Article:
The View from The Ark

I like to think that we live on The Ark. You know, THE Ark. Noah and Genesis and The Flood and all that. Remember? God was pissed and told Noah to build a fuckin’ boat. “Drown with the rest of these assholes on this shithole planet, Noah, or build The Ark.” Well, Noah built The Ark. Probably a good move. You don’t want God pissed at you. And all the animals two-by-two and some wives (Noah had sons) and yadda-yadda-yadda and bullet dodged.

Now there are seven or so billion of us on this ball of rock hurtling through space. The Earth is The Ark. Outside of The Ark in Noah’s time all about was water and there was death by drowning or there was staying on The Ark. Outside of The Earth in our time all about is the vacuum of space and there is death by asphyxiation or there is staying on The Earth. So, in effect, we are on an ark. Thus, The View from The Ark. And we’ve got the all-the-animals thing covered, because, well, all the animals are already here. Except the ones we made go extinct. And plants. And insects. And microbes. And fungi. I like fungi. Noah didn’t make allowances for fungi. That means no mushrooms and no yeast. What kind of life is that?

Anyway, here we are on The Ark. God is probably pissed, like before, but no one knows for sure. Either way, this is it. Noah, ultimately, got to disembark. We don’t get to disembark. We are on The Ark for the duration. If you don’t like The Ark, how about The Cruise Ship? Or The Luxury Liner? Or The Jumbo Jet? They all work. In the 70s “Spaceship Earth” was the metaphor du jour, and I use that a fair bit, being a 70s kid. But I wanted to update Spaceship Earth and I did so by going back in time to the Ancient Hebrews and their Mesopotamian brethren. The Flood story is in a lot of places, especially in what we now call The Middle East, and I’ve no doubt there were plenty of historical floods behind the myths. The Chinese don’t mention a deluge, nor do the Egyptians, which means these floods were local, not global, but I imagine they were catastrophic nonetheless. Most folks lived in littoral zones as these were the most fertile, obviously they would also be the most prone to flooding.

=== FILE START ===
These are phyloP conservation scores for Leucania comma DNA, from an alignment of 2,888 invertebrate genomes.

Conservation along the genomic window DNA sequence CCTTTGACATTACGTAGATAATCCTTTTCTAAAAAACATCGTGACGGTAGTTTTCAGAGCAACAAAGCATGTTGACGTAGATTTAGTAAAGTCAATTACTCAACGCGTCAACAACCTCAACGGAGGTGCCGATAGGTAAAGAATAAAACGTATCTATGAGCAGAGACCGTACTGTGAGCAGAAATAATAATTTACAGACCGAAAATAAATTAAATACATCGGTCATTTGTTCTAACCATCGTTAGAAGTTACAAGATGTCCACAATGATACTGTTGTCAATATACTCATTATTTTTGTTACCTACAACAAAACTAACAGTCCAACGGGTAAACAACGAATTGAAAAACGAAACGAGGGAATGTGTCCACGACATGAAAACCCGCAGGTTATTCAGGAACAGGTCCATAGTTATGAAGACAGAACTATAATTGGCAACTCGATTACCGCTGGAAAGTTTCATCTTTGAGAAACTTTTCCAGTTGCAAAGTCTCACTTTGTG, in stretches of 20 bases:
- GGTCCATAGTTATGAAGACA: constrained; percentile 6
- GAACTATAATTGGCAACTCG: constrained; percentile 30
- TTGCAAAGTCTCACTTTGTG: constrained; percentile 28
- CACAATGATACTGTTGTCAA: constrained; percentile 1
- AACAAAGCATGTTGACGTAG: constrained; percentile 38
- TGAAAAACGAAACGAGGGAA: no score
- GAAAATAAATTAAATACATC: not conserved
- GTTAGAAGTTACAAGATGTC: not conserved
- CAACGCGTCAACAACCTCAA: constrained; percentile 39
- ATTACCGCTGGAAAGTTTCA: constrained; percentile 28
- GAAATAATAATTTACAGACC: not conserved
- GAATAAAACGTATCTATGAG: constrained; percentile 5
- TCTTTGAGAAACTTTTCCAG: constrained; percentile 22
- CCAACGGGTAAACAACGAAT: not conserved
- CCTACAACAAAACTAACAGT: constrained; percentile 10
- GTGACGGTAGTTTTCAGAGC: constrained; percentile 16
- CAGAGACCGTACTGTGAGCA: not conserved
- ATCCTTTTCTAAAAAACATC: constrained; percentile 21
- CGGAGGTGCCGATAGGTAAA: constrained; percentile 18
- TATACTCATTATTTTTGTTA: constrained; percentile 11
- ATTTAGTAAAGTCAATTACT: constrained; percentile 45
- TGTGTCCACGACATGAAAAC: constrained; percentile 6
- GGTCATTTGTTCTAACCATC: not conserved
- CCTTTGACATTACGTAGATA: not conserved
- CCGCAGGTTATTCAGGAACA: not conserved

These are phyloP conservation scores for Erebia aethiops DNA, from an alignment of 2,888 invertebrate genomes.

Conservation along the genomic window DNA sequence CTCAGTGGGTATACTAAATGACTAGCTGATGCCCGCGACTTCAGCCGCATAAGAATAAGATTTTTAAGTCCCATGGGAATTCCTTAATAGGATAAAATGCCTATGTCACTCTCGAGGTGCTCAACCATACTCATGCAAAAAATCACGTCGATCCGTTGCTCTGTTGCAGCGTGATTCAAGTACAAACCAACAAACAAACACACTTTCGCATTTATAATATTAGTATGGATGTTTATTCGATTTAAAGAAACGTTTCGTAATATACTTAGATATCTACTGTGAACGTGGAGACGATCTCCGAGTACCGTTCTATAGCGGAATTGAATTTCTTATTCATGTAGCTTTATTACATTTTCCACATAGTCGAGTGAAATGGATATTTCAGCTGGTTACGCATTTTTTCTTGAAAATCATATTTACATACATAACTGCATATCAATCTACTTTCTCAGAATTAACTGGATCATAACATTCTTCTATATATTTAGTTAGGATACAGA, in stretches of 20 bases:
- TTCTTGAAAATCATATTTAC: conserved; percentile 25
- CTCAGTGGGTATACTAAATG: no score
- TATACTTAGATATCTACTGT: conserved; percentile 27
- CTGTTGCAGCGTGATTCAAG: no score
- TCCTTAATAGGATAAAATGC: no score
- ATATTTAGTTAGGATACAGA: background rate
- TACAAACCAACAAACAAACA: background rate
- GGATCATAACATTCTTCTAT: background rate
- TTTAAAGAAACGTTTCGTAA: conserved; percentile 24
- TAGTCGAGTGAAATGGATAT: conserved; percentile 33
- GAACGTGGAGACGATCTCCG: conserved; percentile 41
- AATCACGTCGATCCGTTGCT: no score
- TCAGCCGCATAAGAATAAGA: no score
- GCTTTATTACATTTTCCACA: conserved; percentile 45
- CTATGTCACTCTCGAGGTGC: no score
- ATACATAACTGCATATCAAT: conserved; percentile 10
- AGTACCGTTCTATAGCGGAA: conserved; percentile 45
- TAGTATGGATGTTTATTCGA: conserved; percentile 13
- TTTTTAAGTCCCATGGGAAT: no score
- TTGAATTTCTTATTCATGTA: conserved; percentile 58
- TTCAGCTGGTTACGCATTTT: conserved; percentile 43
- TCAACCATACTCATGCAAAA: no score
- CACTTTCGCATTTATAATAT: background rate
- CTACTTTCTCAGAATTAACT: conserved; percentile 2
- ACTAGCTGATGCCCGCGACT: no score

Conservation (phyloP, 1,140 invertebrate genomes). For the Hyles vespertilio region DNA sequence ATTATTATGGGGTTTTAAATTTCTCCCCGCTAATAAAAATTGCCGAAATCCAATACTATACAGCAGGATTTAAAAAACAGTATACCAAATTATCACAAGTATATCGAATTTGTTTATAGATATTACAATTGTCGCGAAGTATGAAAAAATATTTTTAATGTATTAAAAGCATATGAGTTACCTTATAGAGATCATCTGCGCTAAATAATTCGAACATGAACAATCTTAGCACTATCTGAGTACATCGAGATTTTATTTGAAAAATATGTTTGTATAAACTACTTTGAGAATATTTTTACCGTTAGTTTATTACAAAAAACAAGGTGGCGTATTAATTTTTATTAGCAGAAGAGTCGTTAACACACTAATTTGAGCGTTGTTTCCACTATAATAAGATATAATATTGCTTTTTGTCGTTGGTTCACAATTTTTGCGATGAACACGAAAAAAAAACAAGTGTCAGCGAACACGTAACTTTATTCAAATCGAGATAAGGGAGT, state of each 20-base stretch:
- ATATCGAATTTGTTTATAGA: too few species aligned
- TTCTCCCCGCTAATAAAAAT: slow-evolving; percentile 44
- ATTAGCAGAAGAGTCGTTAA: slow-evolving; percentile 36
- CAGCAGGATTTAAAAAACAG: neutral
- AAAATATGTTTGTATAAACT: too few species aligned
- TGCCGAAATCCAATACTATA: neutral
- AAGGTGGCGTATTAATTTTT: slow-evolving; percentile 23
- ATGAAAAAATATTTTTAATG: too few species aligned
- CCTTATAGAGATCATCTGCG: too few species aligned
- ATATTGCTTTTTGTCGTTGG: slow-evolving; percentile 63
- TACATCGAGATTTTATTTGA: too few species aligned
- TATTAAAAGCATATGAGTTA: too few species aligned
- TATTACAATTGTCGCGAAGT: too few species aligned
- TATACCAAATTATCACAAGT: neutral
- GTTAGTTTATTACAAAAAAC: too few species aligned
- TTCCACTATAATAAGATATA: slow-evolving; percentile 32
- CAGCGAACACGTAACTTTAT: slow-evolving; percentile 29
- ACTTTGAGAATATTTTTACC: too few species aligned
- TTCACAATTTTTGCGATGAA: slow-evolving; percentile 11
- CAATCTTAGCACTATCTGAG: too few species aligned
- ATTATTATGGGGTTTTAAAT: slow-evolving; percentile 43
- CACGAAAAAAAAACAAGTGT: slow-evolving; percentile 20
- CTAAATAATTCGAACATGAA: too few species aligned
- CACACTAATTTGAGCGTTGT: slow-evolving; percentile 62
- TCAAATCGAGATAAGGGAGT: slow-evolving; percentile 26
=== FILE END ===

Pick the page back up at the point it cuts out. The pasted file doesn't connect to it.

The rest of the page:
But I don’t really give a shit about the historicity of The Flood. I like the big boat. There’s some nutty folks in Kentucky who have a replica built to Biblical specs that you can visit. Hey, “whatever floats yer boat,” right? I’ll bet there were plenty of guys who built boats and put their livestock on them (and wives too, women were mostly livestock back in those days) and floated to safety when a flood came. Enterprising suckers, I’ll bet. The genetic stock of today’s entrepreneurs, the ancestors of the Uber-ians and Lyft-opians. But the big boat that saved mankind and all the critters? That’s some serious lack of genetic diversity!

No, that Noah stuff is strictly for true believers. The rest of us can just enjoy the tale and think about that big goddamn boat. Spaceship Earth, you know, is a pretty damn big boat. 8,000 miles in diameter. 25,000 miles in circumference. 200 million square miles in surface area. Now I’m going to switch to metric because the numbers are cooler: a volume of ONE TRILLION cubic kilometers. And a mass of 6 x 10^24 kilograms which we can of course render as SIX HELLAGRAMS! (Thanks, Austin.)

It’s a big boat. And we’ve got first class, business, coach, and steerage. And worse than steerage, but I don’t know what to call that. We’ve all got a view though, which is nice. So I’m going to spend more time on My View from The Ark. If you have not noticed the waxing crescent moon the last few nights you’ve missed out. It’s been quite beautiful. And Jupiter is up and easy to see, along with some constellations like Gemini and Leo. While we are all stuck on this goddamn boat we might as well enjoy the view, right?

I suppose I am one of those Apollo kids that saw the moon flights and were forever brainwashed by those “blue marble” images that flooded the public consciousness in the 1970s. This image in particular. The vast, harsh emptiness of space containing one tiny planet with a life-sustaining veneer of air that all the humans we know about have to share.


Yeah, I figure we’ll eventually get some folks to Mars or wherever, but it’s going to be a loooooong while before any such place is inhabitable. Right now we’ve got a habitable place, The Ark. So, watch were you take a dump, OK? That might just be where I’m planning to sit and check out the view!





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